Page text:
Peace in the Middle East may seem impossible, but in Central Indiana? Definitely doable. That was local attorney Bob Epstein’s thinking, more or less, as he organized the inaugural Indianapolis Jewish Film Festival, coming May 3–10 to a church, school, library, and theater near you. “It’s geared to appeal to the community at large,” he says. “Sure, there will be a little about Jewish culture, a little about the problems Jewish people have had, but also plenty about reconciliation among people of different faiths.”
About a year ago, Epstein looked around the country and realized there are about 60 Jewish film festivals—even one in South Bend—but that Indianapolis had never had one. So he called a group of people, primarily from a relatively new Carmel temple called Congregation Beth Shalom; brought in a film consultant; and previewed about 80 titles before selecting the final nine. Festival organizers also talked to folks at the Heartland Film Festival and the Arts Council of Indianapolis for advice on how to deal with the usual challenges—like getting the rights to show films, securing sponsors, and finding locations for screenings. Epstein solved the last one in a particularly creative way, bringing the Christian Theological Seminary and Light of the World Christian Church on board to act as venues. And he made the screenings more than just glorified movie nights. The CTS event will include a panel of religious clerics discussing gays and religion, and an Ethiopian family will speak at Light of the World about the film being shown there.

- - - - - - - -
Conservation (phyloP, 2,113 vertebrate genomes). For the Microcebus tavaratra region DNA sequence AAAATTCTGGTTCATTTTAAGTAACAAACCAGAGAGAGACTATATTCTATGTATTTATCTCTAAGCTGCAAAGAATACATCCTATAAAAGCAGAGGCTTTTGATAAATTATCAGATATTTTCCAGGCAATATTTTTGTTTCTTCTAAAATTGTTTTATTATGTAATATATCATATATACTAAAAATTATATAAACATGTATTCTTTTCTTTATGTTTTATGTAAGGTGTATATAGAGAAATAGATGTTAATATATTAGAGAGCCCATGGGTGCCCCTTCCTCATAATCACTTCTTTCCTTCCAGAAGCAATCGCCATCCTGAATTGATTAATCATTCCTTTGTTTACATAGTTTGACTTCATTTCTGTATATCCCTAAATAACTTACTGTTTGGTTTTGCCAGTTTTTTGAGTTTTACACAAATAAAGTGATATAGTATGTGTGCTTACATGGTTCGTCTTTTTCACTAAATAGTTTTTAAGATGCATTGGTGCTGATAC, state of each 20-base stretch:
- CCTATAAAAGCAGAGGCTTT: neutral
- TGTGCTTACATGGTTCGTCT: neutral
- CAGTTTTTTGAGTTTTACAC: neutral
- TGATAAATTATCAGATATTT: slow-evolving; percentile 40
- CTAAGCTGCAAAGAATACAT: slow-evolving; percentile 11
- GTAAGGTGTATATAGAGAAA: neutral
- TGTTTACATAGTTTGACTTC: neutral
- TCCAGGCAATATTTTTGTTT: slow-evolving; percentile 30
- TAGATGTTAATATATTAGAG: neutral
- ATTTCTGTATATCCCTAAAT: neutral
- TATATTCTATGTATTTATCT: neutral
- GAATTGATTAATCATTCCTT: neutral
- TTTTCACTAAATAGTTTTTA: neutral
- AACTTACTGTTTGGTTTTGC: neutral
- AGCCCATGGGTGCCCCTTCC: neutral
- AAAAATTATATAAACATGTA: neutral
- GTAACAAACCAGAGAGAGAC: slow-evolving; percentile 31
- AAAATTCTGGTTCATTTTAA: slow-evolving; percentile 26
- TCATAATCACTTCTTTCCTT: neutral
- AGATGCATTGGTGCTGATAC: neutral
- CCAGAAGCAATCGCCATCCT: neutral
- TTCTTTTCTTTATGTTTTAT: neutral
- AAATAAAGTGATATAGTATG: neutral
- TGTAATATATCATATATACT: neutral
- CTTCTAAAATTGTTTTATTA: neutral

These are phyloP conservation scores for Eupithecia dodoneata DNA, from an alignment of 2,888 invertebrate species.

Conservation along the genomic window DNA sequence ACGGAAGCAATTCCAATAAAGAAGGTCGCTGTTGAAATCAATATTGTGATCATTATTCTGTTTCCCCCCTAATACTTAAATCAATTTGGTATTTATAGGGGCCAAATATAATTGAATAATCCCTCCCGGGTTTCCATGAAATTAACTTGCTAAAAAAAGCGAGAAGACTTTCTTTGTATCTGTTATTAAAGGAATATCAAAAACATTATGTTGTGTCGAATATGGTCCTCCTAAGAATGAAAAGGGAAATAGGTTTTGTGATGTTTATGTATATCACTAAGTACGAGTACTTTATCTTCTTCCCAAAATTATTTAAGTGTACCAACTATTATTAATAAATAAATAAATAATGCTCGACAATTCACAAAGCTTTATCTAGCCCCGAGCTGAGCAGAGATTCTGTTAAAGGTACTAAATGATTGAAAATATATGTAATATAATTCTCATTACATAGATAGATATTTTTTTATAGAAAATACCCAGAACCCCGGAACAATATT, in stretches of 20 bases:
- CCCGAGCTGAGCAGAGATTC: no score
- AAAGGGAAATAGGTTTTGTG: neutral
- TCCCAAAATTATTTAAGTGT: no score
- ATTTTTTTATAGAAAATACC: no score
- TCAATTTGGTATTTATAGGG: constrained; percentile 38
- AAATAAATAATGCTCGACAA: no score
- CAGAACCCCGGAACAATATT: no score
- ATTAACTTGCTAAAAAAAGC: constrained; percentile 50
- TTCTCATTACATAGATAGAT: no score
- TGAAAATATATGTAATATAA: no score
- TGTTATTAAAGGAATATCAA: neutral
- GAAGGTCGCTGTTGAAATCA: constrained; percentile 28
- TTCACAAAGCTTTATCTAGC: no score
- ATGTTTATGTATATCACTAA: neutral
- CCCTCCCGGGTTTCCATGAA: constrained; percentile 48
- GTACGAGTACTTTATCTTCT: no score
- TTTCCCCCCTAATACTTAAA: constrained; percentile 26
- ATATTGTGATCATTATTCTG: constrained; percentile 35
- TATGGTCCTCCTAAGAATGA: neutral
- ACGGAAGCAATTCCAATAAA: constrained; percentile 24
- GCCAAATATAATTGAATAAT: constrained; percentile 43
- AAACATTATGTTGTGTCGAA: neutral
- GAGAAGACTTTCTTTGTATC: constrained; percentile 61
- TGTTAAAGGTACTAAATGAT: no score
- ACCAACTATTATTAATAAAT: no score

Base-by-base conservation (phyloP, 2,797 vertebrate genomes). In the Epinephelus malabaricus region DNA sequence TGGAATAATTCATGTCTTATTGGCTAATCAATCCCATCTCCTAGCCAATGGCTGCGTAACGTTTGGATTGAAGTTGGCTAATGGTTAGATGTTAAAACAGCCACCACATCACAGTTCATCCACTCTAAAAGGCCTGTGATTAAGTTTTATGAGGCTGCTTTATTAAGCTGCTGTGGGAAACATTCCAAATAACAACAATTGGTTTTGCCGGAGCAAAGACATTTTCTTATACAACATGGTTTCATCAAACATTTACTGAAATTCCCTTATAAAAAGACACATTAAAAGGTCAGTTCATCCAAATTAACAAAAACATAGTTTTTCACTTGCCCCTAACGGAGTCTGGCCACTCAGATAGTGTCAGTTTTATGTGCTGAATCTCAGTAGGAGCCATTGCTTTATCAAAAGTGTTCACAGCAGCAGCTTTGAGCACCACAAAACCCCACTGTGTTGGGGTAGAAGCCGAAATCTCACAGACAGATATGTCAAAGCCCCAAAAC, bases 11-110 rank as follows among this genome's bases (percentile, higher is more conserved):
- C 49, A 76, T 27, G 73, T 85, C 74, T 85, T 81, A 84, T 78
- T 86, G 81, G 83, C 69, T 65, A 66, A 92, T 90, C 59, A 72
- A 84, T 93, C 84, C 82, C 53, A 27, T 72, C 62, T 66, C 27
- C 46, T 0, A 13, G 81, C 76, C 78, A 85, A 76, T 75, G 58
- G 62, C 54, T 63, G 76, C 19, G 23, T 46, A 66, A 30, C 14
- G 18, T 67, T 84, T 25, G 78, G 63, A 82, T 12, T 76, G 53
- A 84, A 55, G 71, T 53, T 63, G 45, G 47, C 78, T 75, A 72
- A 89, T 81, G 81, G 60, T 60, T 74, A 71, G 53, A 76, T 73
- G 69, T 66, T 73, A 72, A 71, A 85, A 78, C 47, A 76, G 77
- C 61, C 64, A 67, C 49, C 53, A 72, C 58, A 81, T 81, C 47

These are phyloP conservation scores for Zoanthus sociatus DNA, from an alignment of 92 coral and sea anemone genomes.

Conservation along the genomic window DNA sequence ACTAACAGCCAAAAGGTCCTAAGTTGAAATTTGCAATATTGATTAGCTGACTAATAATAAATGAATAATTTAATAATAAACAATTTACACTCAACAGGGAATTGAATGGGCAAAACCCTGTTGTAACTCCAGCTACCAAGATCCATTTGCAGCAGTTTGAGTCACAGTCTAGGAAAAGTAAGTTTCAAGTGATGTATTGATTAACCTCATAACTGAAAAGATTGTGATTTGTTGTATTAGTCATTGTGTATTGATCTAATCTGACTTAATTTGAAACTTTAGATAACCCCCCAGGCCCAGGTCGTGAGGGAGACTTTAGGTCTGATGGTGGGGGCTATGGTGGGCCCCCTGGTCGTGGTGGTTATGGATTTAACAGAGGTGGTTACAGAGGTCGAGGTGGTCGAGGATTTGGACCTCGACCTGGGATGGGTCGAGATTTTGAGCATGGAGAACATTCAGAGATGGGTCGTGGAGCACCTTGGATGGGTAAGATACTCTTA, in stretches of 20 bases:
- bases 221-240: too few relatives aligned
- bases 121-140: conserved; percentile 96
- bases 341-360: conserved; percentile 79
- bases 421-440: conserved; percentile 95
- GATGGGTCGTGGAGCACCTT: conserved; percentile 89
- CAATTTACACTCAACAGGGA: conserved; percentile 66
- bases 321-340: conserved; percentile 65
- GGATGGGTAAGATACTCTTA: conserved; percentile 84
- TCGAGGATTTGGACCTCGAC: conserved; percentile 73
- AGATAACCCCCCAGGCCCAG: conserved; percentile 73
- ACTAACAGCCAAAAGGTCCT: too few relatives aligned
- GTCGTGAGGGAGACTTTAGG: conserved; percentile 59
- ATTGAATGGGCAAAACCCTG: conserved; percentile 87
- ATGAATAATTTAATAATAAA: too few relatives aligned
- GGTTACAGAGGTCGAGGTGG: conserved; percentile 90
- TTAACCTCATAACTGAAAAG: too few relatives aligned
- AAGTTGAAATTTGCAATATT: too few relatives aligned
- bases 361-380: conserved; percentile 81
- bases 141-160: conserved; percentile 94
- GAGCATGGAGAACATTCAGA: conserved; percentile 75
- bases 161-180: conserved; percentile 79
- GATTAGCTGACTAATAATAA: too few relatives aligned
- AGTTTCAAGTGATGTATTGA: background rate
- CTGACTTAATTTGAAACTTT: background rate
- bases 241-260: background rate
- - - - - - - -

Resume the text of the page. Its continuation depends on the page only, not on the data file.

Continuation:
Epstein, whose favorite films include Citizen Kane and Doctor Zhivago, describes himself as “big on interfaith matters.” He grew up in a small New Jersey town with a father—a 1924 Indiana University graduate and community leader—who professed that “we have to get along with everybody,” then moved to Indiana for school (Franklin College, IU Law). Over the decades, he has traveled to some 75 countries and been the legal representative for the Egyptian Coptic church, Muslims, Hindus, the Dalai Lama’s brother, and a few African churches. The best way to bring people together, Epstein says, is to be positive. That’s why, at least at this first festival, there will be no Holocaust film. Maybe at next year’s event, though. (He likes Voyage of the Damned.) “We’re trying to touch as many different people as possible this year,” he says. “We want to develop an institution, so this is a fairly conservative start.”
This article appeared in the May 2014 issue.